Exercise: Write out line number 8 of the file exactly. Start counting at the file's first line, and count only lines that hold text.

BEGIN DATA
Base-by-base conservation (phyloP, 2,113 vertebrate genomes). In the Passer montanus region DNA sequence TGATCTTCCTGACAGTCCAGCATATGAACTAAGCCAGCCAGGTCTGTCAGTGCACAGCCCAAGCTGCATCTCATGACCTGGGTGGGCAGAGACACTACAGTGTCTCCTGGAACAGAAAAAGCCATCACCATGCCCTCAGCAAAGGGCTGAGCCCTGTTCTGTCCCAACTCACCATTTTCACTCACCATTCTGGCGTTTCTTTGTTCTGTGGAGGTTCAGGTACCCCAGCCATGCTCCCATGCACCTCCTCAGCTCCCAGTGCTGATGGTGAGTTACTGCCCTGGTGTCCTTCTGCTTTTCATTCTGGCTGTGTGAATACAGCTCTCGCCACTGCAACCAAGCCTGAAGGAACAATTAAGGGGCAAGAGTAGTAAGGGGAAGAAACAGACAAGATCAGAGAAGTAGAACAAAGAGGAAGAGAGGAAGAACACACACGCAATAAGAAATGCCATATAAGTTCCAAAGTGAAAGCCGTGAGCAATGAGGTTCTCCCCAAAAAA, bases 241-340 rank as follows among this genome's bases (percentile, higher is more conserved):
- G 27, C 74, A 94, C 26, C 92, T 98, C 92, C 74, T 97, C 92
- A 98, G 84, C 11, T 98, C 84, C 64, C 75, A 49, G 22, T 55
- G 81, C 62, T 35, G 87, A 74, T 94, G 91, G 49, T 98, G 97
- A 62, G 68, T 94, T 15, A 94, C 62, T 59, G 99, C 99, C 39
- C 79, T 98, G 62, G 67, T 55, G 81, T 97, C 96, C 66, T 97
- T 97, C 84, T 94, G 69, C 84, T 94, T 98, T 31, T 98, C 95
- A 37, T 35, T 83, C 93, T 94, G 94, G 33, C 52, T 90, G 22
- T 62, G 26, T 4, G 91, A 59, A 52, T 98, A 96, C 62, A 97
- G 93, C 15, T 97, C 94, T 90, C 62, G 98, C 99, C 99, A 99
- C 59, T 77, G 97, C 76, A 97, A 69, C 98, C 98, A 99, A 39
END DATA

- A 37, T 35, T 83, C 93, T 94, G 94, G 33, C 52, T 90, G 22